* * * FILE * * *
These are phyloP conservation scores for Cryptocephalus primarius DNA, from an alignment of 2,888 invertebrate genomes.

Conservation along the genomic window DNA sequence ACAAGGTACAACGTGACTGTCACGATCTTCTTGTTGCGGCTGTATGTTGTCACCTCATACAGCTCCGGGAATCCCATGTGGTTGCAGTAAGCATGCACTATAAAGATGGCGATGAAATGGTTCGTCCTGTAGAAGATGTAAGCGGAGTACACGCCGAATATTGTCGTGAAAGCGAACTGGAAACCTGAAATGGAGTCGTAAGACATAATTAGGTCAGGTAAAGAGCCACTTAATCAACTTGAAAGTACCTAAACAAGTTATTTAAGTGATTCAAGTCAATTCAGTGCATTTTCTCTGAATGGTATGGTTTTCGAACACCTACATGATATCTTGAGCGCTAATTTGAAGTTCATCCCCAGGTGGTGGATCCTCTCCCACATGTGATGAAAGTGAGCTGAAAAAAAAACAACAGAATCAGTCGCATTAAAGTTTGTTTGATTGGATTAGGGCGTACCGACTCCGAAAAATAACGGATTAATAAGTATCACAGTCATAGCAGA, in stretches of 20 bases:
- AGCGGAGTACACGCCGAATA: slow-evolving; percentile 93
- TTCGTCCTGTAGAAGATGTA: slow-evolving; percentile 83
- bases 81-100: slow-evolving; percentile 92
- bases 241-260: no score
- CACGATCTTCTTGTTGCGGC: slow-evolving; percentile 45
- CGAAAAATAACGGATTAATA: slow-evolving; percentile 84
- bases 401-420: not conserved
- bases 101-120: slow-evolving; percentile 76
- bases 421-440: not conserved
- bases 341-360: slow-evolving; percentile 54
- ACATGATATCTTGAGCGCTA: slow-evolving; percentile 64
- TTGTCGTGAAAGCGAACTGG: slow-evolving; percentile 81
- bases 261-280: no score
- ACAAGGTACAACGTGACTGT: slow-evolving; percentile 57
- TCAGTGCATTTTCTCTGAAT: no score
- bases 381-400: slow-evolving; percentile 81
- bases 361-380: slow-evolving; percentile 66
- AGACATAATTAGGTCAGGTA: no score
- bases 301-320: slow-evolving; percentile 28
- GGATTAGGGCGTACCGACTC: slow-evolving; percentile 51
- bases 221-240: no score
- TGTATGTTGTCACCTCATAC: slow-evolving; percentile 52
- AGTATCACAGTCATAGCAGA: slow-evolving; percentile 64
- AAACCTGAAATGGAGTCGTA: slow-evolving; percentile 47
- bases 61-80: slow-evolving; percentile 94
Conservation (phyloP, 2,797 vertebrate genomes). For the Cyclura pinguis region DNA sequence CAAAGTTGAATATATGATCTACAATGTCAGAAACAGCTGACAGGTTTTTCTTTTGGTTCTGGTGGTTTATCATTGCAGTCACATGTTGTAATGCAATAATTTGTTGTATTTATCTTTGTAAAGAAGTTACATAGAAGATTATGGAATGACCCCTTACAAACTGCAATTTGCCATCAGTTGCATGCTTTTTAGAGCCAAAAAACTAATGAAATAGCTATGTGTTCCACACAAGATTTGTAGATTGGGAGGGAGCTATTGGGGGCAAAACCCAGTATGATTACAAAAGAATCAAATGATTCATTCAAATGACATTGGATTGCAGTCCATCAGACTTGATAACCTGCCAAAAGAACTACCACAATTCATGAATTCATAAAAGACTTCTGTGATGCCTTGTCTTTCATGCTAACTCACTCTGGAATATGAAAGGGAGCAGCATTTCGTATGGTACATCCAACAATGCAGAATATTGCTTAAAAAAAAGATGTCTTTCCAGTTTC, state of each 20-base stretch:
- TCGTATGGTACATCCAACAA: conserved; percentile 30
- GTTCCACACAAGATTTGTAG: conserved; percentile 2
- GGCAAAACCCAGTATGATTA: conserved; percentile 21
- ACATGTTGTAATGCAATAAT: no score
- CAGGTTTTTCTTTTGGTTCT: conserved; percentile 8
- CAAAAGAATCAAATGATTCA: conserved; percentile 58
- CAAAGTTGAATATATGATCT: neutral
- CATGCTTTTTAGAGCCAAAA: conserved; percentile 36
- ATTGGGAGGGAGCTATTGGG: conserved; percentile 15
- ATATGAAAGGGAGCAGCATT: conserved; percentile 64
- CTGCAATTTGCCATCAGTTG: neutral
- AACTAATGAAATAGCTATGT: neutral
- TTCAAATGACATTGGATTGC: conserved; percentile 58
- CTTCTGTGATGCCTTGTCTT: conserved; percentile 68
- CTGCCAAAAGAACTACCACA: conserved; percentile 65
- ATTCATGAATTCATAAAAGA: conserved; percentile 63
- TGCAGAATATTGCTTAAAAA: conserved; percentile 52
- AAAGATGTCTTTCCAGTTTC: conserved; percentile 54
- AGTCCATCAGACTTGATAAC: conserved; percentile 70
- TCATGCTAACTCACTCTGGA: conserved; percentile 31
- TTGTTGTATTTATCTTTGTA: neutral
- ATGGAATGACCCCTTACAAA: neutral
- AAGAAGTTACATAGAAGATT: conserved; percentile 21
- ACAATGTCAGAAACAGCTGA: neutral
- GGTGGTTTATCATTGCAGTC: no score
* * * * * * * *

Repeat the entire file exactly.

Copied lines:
These are phyloP conservation scores for Cryptocephalus primarius DNA, from an alignment of 2,888 invertebrate genomes.

Conservation along the genomic window DNA sequence ACAAGGTACAACGTGACTGTCACGATCTTCTTGTTGCGGCTGTATGTTGTCACCTCATACAGCTCCGGGAATCCCATGTGGTTGCAGTAAGCATGCACTATAAAGATGGCGATGAAATGGTTCGTCCTGTAGAAGATGTAAGCGGAGTACACGCCGAATATTGTCGTGAAAGCGAACTGGAAACCTGAAATGGAGTCGTAAGACATAATTAGGTCAGGTAAAGAGCCACTTAATCAACTTGAAAGTACCTAAACAAGTTATTTAAGTGATTCAAGTCAATTCAGTGCATTTTCTCTGAATGGTATGGTTTTCGAACACCTACATGATATCTTGAGCGCTAATTTGAAGTTCATCCCCAGGTGGTGGATCCTCTCCCACATGTGATGAAAGTGAGCTGAAAAAAAAACAACAGAATCAGTCGCATTAAAGTTTGTTTGATTGGATTAGGGCGTACCGACTCCGAAAAATAACGGATTAATAAGTATCACAGTCATAGCAGA, in stretches of 20 bases:
- AGCGGAGTACACGCCGAATA: slow-evolving; percentile 93
- TTCGTCCTGTAGAAGATGTA: slow-evolving; percentile 83
- bases 81-100: slow-evolving; percentile 92
- bases 241-260: no score
- CACGATCTTCTTGTTGCGGC: slow-evolving; percentile 45
- CGAAAAATAACGGATTAATA: slow-evolving; percentile 84
- bases 401-420: not conserved
- bases 101-120: slow-evolving; percentile 76
- bases 421-440: not conserved
- bases 341-360: slow-evolving; percentile 54
- ACATGATATCTTGAGCGCTA: slow-evolving; percentile 64
- TTGTCGTGAAAGCGAACTGG: slow-evolving; percentile 81
- bases 261-280: no score
- ACAAGGTACAACGTGACTGT: slow-evolving; percentile 57
- TCAGTGCATTTTCTCTGAAT: no score
- bases 381-400: slow-evolving; percentile 81
- bases 361-380: slow-evolving; percentile 66
- AGACATAATTAGGTCAGGTA: no score
- bases 301-320: slow-evolving; percentile 28
- GGATTAGGGCGTACCGACTC: slow-evolving; percentile 51
- bases 221-240: no score
- TGTATGTTGTCACCTCATAC: slow-evolving; percentile 52
- AGTATCACAGTCATAGCAGA: slow-evolving; percentile 64
- AAACCTGAAATGGAGTCGTA: slow-evolving; percentile 47
- bases 61-80: slow-evolving; percentile 94
Conservation (phyloP, 2,797 vertebrate genomes). For the Cyclura pinguis region DNA sequence CAAAGTTGAATATATGATCTACAATGTCAGAAACAGCTGACAGGTTTTTCTTTTGGTTCTGGTGGTTTATCATTGCAGTCACATGTTGTAATGCAATAATTTGTTGTATTTATCTTTGTAAAGAAGTTACATAGAAGATTATGGAATGACCCCTTACAAACTGCAATTTGCCATCAGTTGCATGCTTTTTAGAGCCAAAAAACTAATGAAATAGCTATGTGTTCCACACAAGATTTGTAGATTGGGAGGGAGCTATTGGGGGCAAAACCCAGTATGATTACAAAAGAATCAAATGATTCATTCAAATGACATTGGATTGCAGTCCATCAGACTTGATAACCTGCCAAAAGAACTACCACAATTCATGAATTCATAAAAGACTTCTGTGATGCCTTGTCTTTCATGCTAACTCACTCTGGAATATGAAAGGGAGCAGCATTTCGTATGGTACATCCAACAATGCAGAATATTGCTTAAAAAAAAGATGTCTTTCCAGTTTC, state of each 20-base stretch:
- TCGTATGGTACATCCAACAA: conserved; percentile 30
- GTTCCACACAAGATTTGTAG: conserved; percentile 2
- GGCAAAACCCAGTATGATTA: conserved; percentile 21
- ACATGTTGTAATGCAATAAT: no score
- CAGGTTTTTCTTTTGGTTCT: conserved; percentile 8
- CAAAAGAATCAAATGATTCA: conserved; percentile 58
- CAAAGTTGAATATATGATCT: neutral
- CATGCTTTTTAGAGCCAAAA: conserved; percentile 36
- ATTGGGAGGGAGCTATTGGG: conserved; percentile 15
- ATATGAAAGGGAGCAGCATT: conserved; percentile 64
- CTGCAATTTGCCATCAGTTG: neutral
- AACTAATGAAATAGCTATGT: neutral
- TTCAAATGACATTGGATTGC: conserved; percentile 58
- CTTCTGTGATGCCTTGTCTT: conserved; percentile 68
- CTGCCAAAAGAACTACCACA: conserved; percentile 65
- ATTCATGAATTCATAAAAGA: conserved; percentile 63
- TGCAGAATATTGCTTAAAAA: conserved; percentile 52
- AAAGATGTCTTTCCAGTTTC: conserved; percentile 54
- AGTCCATCAGACTTGATAAC: conserved; percentile 70
- TCATGCTAACTCACTCTGGA: conserved; percentile 31
- TTGTTGTATTTATCTTTGTA: neutral
- ATGGAATGACCCCTTACAAA: neutral
- AAGAAGTTACATAGAAGATT: conserved; percentile 21
- ACAATGTCAGAAACAGCTGA: neutral
- GGTGGTTTATCATTGCAGTC: no score